And it is not just the Consumer Financial Protection Bureua that Republicans hate. This pretty much explains it all in a nutshell:

The CFPB, like Dodd-Frank overall, was a response to the 2007-2009 financial crisis that devastated world markets and the U.S. economy, dragging the nation into a deep recession and leading to massive taxpayer bailouts of banks.

The same banks that took the bailouts, many of them again profitable, are now lobbying hard on Capitol Hill to reduce the impact of Dodd-Frank on their business models, which include mortgage and credit card lending and derivatives.

Another part of Dodd-Frank that Wall Street fiercely opposes is the first-ever attempt to comprehensively regulate the $600 trillion off-exchange derivatives market.

A Republican-controlled House panel last week approved a measure that would block these regulations for 18 months.

The problem is not just that the Senate won’t confirm Elizabeth Warren as head of CFPB but they refuse to confirm anyone because without a formal director, the CFPB is limited in what actions it can take. The CFPB is supposed to start its operations by July 21st and the banksters hope to run the clock out.

So with financial reform being held hostage, Democrats are clamoring for a recess appointment of Elizabeth Warren to head the new agency. True to form, Senate Republicans are now strategizing on how to block a recess appointment:

Republicans are eyeing a tactic [of holding] “pro forma sessions” — short sessions during which no business is conducted — that prevents the Senate from being considered in “recess.” …

If Obama were to recess-appoint a CFPB director, Republicans could also hold up any other financial services nominees. A slate of several nominations, including the heads of the Federal Deposit Insurance Corp. and Office of the Comptroller of the Currency, is expected soon.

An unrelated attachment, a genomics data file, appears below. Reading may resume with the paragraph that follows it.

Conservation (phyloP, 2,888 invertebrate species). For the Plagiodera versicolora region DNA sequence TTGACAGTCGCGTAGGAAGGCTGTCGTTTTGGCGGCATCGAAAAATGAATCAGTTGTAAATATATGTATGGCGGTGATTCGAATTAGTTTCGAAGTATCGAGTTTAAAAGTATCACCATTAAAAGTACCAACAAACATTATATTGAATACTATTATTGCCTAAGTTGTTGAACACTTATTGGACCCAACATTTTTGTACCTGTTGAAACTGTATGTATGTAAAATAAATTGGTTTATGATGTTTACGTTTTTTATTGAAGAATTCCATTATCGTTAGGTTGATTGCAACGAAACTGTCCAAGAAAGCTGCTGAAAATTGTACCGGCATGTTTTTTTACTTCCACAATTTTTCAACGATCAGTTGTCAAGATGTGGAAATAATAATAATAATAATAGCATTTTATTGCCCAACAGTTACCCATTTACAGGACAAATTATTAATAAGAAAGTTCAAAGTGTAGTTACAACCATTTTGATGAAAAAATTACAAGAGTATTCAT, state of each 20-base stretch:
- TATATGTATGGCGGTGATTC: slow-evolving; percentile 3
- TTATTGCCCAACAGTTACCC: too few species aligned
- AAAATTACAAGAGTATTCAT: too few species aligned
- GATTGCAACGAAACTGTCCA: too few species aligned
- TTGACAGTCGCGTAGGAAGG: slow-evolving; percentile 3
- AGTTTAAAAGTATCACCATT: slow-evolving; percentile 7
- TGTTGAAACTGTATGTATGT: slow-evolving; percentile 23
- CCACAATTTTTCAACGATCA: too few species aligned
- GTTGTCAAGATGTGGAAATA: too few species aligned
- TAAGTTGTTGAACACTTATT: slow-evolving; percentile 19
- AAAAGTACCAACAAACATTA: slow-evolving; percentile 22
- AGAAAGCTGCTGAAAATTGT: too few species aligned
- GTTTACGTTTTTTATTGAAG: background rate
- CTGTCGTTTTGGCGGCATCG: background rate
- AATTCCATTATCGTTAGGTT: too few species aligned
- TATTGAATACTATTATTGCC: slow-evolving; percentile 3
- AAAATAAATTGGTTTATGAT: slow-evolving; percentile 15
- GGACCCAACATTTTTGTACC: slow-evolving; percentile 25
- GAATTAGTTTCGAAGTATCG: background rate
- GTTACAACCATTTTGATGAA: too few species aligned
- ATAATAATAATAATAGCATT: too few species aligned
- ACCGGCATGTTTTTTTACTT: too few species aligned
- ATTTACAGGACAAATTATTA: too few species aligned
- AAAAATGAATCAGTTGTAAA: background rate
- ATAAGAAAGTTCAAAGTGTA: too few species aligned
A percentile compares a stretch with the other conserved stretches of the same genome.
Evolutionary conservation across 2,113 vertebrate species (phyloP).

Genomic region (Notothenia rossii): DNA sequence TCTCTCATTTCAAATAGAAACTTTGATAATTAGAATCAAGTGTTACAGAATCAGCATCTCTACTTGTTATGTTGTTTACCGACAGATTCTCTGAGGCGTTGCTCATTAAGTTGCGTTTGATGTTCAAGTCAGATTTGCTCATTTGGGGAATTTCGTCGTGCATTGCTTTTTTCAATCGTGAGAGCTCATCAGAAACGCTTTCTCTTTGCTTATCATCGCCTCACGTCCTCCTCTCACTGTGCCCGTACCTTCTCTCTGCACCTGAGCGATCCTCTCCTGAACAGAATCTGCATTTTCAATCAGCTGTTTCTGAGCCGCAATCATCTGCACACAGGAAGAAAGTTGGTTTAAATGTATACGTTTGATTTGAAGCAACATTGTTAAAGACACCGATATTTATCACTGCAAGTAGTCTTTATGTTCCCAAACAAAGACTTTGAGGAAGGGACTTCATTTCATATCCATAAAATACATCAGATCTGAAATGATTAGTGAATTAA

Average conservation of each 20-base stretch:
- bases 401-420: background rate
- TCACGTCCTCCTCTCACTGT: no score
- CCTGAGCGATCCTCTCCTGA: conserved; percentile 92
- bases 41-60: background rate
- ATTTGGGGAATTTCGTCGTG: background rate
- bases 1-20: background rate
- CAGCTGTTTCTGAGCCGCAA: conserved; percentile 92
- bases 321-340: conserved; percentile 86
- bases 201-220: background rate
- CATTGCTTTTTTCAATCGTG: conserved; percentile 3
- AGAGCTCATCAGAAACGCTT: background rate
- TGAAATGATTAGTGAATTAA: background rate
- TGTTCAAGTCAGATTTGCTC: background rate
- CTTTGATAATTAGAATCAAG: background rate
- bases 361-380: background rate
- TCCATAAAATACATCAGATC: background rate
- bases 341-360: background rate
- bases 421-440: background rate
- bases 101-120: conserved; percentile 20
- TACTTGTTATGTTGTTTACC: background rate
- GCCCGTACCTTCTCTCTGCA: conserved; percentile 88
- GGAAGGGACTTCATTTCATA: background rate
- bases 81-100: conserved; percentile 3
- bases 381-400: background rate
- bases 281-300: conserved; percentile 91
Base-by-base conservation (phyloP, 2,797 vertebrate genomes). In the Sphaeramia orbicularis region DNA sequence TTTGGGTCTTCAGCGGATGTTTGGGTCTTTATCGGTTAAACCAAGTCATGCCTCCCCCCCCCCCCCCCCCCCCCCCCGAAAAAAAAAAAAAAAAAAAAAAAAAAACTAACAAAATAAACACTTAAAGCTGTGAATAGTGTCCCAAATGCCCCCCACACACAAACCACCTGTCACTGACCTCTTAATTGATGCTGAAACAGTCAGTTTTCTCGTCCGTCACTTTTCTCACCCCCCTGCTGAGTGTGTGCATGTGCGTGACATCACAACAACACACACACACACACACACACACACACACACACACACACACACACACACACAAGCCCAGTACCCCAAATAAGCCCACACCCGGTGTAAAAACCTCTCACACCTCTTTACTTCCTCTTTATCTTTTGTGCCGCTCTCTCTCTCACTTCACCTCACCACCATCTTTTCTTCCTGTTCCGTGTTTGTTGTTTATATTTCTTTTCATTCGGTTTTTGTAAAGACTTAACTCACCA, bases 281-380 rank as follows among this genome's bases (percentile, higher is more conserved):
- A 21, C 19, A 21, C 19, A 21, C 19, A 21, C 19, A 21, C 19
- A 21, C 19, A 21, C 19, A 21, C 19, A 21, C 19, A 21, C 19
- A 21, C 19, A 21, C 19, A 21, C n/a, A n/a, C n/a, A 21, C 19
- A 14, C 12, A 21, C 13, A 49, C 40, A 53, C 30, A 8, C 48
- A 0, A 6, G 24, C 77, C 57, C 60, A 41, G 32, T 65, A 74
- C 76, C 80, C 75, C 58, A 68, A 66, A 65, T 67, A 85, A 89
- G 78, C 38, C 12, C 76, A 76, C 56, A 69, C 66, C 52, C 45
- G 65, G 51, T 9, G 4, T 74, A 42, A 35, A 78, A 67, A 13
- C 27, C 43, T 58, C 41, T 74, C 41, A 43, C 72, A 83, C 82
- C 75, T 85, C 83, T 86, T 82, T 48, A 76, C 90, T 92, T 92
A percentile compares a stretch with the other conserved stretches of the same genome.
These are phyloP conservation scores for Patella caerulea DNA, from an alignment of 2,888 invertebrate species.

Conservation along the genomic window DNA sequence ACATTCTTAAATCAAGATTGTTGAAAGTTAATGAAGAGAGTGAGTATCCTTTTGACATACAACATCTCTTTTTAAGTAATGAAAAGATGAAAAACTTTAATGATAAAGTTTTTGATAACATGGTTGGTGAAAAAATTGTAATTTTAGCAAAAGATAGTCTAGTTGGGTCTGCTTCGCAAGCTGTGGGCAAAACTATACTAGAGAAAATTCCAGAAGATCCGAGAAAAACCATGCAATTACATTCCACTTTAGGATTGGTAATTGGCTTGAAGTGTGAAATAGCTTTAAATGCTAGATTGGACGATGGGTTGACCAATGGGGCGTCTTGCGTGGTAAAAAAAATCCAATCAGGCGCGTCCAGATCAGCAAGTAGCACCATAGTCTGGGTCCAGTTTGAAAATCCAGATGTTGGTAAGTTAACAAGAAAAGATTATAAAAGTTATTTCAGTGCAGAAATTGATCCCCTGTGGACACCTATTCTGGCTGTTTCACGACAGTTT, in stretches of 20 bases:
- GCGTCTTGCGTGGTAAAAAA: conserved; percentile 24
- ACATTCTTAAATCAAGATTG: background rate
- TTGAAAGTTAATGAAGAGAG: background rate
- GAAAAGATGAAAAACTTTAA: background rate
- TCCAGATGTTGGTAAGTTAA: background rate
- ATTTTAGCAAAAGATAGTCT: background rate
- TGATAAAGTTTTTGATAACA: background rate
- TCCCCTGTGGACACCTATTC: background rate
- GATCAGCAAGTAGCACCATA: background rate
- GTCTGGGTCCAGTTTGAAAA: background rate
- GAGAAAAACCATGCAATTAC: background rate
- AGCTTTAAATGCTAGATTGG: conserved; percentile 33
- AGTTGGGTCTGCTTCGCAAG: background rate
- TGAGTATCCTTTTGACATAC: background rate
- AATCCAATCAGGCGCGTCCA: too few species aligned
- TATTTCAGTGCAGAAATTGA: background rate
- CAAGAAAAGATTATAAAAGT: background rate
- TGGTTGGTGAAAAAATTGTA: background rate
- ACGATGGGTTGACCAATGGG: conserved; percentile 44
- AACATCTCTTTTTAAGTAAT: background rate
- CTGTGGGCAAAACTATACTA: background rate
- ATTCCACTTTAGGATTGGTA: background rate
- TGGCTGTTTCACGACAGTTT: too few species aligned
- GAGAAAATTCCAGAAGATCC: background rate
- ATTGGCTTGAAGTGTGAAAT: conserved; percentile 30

So there you have it.

We find a true champion for We The People. The Republicans, realizing that Elizabeth Warren is their worst nightmare: a smart woman who is not afraid to use the word ‘plutocracy’ and willing to explain to everyone what it means to them, do everything in their power to block her.

But wait there is more!

It is not enough to block progress for the middle class and for consumers, it is important to insult her and call her a liar at a congressional hearing. Rep. Patrick McHenry (R-NC), who has serious long-tie syndrome, went after Professor Warren by claiming that she lied about her schedule.

I see. You can’t attack her on the merits because she is a distinguished professor (and a state champion debater when she was 16 years old!). And you can’t really attack her on what you want to attack her on: that she is an uppity woman and “just why aren’t you home taking care of your husband, Mrs. Warren?” so they attack her on a scheduling issue. She told the committee and its belligerent chairman that time was up:

The contentious meeting ended with McHenry and Warren bickering over how long Warren was scheduled to testify, with McHenry explicitly accusing Warren of being a liar.

“You are causing problems. We had an agreement for a later hearing,” Warren told McHenry, as the video above shows. After some back-and-forth, McHenry said, “You’re making this up Miss Warren.” The comment prompted a look of shock from Warren.

Rep. Elijah Cummings (D-Md.) came to Warren’s defense, telling McHenry, “I’m trying to be cordial here, but you just accused the lady of lying.”

Note the use of “Miss” Warren for the distinguished professor from Harvard? I would call the dweebish dolt McHenry names but that would be unseemly. So instead I will say this.

Now it is personal and personally I will do everything I can to insure that Mr. McHenry is never again chairman of a House committee by rededicating my efforts to returning the People’s House to the people.

Happy Thursday Friday to everyone and fist bumps!

The BPI Campus Progressive agenda:
1. People matter more than profits.
2. The earth is our home, not our trash can.
3. We need good government for both #1 and #2.